But no matter what the horse is doing, yeah, it can be corrected. You just THINK it can't be. Get someone different helping you. As it is you're too emotional about it to even say what the problem is in public. That is just not good.

    You really need to learn to relax and stop taking yourself so seriously. It's not whether you win or lose anyway, it's how you play the game.

    Why do you have to win? Because you're spending money? That's a crazy idea. Really. It is.

    You don't win just because you spend money. NOTHING in this world works that way.

    You BETTER win because you're spending money? That's irrational, totally, and completely unreasonable thing to say. And you don't HAVE to win BECAUSE you're spending money either. That isn't how THAT works either.

    Again, why do you have to win? Are you planning on going pro or something? Then you need to go about it a very, very different way. This is not the way to do that. If you want to go pro, sell your horse and stop showing. Ride 16 horses a day as a working student for ten years. Then start as a little local trainer, and maybe some day you're competing locally/regionally. Yeah, that's how hard it is to go pro.

    In other words, it's YOU putting the pressure on YOU. No one else. The trainer pushes you? So what? You just ignore him and do the showing, and just ride happy, which means you do the work, and the moment before you go in the ring, you take your horse's bridle and hold it and say, 'I hereby forgive you for whatever crazy awful or wonderful thing happens in that ring'. Then you go in there and put your heart and soul into it, every ounce you have in you. And then you come out and grin at the world and give your horse a pat and say, 'It's Miller Time!' You don't give yourself the luxury of regrets, or beating yourself up, or any of that crazy stuff. What happens in there happens, and then it's done. THAT is how you enjoy showing.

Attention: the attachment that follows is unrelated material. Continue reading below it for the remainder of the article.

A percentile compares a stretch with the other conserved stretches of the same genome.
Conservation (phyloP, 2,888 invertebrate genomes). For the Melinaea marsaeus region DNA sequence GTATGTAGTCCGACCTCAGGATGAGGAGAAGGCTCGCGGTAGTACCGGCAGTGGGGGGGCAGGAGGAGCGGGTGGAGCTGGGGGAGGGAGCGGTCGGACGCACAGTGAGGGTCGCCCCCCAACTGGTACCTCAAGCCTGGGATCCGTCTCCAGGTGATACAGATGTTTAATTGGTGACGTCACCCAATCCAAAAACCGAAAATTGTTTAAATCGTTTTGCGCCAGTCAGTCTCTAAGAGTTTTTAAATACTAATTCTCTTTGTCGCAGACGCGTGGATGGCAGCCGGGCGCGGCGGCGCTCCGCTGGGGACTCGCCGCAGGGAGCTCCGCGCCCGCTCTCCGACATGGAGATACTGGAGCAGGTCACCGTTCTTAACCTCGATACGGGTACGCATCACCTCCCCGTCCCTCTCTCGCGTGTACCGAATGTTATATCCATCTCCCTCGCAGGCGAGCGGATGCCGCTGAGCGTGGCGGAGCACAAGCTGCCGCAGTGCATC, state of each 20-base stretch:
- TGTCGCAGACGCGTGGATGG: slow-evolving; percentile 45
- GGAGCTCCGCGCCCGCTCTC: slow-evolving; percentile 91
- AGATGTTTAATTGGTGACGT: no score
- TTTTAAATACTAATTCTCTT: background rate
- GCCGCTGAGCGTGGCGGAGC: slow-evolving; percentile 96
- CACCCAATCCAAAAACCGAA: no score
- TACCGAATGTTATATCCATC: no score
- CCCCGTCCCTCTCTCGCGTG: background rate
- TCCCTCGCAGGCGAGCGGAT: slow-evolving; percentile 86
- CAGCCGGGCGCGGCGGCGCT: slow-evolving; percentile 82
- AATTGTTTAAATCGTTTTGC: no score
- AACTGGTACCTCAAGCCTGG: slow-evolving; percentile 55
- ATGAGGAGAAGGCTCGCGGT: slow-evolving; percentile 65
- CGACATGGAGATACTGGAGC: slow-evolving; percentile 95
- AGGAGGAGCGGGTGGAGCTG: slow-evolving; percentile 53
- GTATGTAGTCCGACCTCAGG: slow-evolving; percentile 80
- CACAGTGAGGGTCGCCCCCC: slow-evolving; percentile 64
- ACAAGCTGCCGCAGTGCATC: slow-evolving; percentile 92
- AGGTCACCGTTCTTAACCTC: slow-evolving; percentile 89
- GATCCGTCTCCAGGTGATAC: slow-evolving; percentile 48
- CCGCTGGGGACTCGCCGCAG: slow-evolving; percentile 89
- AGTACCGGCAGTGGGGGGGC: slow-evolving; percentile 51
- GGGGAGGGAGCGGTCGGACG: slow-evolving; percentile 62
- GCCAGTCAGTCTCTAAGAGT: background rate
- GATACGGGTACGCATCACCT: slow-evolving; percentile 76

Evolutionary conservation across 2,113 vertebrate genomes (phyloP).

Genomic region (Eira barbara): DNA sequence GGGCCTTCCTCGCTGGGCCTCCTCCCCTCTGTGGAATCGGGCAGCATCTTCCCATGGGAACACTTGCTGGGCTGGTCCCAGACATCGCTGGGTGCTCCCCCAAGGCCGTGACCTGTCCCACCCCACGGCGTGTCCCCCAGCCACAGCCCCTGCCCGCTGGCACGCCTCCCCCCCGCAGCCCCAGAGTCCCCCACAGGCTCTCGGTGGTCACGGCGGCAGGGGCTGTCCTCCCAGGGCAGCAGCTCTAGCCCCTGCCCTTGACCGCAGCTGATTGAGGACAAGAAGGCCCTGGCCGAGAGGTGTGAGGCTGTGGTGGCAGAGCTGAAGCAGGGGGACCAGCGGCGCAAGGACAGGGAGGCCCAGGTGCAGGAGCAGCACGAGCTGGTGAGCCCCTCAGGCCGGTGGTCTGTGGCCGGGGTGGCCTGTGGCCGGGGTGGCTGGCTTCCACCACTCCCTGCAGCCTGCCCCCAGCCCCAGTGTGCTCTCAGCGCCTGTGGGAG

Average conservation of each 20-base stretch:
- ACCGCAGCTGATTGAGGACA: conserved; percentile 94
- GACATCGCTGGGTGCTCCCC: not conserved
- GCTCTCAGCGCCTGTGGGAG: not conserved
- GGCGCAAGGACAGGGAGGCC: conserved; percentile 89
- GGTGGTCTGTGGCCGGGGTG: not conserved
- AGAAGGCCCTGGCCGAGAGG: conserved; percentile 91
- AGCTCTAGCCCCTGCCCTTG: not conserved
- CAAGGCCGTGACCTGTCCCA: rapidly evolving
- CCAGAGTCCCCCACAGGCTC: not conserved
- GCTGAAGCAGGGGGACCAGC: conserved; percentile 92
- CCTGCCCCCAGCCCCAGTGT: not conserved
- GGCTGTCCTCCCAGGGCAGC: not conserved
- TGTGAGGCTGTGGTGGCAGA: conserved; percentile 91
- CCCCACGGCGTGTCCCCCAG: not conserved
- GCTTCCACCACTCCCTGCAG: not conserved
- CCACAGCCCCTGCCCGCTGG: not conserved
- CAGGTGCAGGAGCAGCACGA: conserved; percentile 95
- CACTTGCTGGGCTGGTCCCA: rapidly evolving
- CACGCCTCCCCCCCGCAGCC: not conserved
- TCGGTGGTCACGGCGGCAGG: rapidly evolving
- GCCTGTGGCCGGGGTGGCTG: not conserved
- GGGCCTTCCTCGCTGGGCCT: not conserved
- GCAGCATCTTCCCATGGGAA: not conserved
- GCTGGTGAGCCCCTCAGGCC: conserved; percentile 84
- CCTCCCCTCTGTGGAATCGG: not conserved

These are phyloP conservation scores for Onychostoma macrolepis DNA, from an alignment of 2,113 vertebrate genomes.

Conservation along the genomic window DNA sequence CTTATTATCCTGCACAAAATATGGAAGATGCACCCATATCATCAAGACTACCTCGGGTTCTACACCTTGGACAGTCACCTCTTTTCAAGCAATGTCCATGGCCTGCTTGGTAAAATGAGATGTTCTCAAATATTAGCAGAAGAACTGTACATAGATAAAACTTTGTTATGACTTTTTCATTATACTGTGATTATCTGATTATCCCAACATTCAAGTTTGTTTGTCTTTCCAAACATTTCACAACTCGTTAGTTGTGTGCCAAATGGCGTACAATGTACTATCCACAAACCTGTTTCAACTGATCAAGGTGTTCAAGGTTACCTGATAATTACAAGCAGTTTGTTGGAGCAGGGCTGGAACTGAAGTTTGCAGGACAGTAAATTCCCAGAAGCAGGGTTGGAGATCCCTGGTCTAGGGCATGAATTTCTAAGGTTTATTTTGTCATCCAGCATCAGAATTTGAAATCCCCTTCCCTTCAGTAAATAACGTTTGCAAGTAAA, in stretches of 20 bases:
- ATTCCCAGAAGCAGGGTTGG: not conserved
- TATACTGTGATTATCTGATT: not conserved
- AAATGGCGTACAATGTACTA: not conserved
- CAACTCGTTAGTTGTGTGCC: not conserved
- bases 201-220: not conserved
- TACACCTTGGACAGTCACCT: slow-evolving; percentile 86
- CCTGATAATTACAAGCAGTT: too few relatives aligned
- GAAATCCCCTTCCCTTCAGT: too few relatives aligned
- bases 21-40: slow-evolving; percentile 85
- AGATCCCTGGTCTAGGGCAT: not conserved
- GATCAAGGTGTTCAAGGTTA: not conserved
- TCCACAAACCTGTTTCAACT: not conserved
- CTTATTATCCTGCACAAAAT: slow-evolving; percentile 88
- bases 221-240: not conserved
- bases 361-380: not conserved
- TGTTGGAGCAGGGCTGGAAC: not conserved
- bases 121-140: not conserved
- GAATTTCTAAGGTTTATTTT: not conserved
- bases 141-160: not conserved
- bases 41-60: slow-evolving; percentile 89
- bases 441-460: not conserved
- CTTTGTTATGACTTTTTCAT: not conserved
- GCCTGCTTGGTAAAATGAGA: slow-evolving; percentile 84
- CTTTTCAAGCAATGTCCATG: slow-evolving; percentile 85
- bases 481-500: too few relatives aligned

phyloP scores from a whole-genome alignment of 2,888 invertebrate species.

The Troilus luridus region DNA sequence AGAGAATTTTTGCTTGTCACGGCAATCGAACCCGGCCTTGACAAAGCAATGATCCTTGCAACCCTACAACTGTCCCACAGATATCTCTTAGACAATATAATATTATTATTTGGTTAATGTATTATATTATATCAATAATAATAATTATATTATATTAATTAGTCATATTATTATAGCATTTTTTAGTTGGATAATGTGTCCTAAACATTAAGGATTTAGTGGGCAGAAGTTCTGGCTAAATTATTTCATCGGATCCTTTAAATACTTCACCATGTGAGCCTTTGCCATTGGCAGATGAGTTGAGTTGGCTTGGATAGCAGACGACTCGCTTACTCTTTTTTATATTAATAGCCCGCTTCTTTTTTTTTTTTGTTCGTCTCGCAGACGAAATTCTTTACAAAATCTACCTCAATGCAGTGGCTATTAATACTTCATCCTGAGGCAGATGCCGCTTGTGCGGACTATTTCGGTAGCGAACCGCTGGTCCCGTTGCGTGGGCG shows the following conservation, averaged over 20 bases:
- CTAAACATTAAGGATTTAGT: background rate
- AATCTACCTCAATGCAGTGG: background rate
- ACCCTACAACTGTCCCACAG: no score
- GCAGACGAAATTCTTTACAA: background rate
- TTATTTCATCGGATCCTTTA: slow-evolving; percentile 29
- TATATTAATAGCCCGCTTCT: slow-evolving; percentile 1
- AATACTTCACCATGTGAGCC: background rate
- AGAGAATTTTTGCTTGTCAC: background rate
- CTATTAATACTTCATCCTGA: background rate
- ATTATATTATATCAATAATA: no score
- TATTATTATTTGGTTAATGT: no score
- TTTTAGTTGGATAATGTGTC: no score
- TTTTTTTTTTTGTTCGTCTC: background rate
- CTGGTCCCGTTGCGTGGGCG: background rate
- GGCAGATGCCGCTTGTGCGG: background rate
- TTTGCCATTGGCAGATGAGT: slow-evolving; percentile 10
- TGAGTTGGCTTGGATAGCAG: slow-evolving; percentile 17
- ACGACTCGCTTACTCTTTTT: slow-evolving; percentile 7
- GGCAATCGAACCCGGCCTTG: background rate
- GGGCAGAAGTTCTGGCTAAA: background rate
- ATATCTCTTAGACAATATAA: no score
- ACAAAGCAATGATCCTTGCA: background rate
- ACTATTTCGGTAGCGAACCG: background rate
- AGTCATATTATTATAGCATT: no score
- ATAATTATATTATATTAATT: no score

In other words, showing is all about developing character and maturity.
     
    Last edited: May 12, 2017
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  4. mooselady

    mooselady Senior Member

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    Everything that you write suggests selling your competition horse is the best move....neither of you are enjoying competing, time to quit. It is meant to be fun, win or lose, but it just sounds like expense and stress to me.

    Simplify reduce your costs, enjoy your mare, just have fun.
     
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  5. VermilionStrife

    VermilionStrife Senior Member

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    I agree. You're not enjoying it and your horse isn't either, so it's time to sell. Some horses don't like the lifestyle. Could also be what LoveTrail suggested. My guy gets more anxious when he needs a round of ulcer treatment.
     
  6. .Delete.

    .Delete. Senior Member

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    Out of curiosity, does this horse do the same thing with the trainer in the show pen? And by writing this post I think you've answered your own question and you just need some validation.
     
  7. horse luvr1

    horse luvr1 Senior Member

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    Yes, I know for sure he does the same in the pleasure, but Ive never had another person show him in horsemanship. Would be interested in to how they would say he acted

    I've ruled out ulcers because it happens in a second. They'll have the arena open during lunch break and he'll be going around perfectly, the ask everyone to exit and call in my class and he turns into a completely different horse